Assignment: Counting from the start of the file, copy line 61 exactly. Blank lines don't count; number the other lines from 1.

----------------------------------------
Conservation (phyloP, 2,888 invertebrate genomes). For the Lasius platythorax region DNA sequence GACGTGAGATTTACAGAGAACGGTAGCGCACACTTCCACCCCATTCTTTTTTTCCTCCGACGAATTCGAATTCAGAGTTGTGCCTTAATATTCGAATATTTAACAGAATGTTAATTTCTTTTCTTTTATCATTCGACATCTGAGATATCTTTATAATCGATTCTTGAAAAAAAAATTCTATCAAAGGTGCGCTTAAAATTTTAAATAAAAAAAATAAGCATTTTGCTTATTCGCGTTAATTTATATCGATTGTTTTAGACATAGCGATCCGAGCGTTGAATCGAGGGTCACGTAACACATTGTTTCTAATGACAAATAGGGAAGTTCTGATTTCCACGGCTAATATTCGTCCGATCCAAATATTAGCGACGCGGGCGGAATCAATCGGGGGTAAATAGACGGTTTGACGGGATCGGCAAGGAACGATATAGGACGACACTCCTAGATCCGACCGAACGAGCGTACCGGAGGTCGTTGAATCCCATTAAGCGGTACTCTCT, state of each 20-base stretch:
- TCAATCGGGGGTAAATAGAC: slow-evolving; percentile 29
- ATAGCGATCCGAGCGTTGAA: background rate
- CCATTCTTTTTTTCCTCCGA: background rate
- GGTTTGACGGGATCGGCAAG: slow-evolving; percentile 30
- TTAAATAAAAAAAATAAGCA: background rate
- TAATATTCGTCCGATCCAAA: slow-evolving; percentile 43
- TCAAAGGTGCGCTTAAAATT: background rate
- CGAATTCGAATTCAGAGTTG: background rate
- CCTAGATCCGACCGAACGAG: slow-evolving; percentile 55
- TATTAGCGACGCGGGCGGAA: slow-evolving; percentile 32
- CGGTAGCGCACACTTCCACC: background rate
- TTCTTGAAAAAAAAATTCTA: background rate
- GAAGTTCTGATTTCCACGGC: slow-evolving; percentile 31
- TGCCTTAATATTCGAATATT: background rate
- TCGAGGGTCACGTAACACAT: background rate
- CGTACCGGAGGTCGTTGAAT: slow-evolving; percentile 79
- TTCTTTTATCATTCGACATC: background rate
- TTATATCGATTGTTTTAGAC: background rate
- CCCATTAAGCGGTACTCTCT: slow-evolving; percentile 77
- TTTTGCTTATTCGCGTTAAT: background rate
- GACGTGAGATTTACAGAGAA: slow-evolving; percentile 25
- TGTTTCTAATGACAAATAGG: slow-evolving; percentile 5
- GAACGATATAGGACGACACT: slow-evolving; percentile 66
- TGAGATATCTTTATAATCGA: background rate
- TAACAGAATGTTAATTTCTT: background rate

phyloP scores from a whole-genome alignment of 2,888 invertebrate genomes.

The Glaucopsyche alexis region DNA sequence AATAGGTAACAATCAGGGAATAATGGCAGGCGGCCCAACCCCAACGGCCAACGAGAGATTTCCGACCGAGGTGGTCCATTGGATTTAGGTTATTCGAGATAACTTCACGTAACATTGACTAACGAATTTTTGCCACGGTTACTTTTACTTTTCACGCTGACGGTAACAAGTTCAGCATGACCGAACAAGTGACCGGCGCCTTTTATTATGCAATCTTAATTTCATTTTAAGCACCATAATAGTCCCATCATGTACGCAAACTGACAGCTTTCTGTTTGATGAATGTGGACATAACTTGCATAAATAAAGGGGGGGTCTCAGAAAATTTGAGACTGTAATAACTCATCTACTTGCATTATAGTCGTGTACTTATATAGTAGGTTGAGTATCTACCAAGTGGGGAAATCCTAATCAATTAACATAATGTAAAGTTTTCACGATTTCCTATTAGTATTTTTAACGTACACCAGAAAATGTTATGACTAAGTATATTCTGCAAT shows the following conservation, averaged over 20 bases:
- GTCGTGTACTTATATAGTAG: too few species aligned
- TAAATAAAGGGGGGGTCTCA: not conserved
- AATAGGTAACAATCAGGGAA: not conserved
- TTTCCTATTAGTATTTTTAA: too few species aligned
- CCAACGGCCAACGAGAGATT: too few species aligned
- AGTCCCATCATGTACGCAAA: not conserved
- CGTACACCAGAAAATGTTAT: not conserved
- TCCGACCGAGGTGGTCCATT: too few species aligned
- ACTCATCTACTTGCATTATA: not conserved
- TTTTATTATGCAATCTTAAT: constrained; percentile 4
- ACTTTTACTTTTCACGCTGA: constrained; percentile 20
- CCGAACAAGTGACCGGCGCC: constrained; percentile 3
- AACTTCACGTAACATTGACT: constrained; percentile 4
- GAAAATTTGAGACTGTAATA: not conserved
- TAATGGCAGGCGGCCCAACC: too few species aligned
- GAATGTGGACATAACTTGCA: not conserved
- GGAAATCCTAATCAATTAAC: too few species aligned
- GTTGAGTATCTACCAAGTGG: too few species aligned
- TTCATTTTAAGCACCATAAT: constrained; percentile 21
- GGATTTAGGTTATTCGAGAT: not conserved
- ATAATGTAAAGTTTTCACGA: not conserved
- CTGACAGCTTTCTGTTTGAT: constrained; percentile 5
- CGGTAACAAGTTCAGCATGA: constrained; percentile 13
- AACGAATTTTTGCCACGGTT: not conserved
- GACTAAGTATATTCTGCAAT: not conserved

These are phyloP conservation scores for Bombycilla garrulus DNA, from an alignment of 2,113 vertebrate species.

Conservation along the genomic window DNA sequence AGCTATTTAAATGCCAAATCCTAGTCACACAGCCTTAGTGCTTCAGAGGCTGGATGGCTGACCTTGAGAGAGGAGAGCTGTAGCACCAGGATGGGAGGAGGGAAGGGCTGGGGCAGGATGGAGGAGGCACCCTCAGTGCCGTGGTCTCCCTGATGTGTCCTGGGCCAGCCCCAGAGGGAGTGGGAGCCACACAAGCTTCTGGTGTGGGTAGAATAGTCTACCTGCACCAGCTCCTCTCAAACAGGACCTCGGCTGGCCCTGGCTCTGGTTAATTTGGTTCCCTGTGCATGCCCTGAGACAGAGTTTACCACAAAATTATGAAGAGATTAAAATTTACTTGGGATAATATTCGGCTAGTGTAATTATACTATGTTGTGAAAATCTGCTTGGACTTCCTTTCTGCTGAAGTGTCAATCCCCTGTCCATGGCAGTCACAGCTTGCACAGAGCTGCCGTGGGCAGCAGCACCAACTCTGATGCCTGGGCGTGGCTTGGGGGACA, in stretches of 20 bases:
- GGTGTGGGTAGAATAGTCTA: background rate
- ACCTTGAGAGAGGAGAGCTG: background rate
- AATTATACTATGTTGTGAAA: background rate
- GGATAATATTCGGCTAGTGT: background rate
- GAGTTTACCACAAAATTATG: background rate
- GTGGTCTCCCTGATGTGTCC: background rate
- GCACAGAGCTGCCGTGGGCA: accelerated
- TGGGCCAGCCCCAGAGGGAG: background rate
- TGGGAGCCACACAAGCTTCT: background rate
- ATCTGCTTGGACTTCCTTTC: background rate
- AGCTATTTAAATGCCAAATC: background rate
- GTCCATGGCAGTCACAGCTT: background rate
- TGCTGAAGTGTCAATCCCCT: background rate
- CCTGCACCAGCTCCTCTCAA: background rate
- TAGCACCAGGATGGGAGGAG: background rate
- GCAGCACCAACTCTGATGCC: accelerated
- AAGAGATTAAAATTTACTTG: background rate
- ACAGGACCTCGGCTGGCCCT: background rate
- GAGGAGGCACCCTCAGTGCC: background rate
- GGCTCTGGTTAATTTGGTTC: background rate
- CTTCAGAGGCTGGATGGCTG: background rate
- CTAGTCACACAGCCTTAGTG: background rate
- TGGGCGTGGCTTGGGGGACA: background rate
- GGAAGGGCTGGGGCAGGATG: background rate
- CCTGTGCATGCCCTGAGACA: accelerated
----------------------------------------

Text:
- GTGGTCTCCCTGATGTGTCC: background rate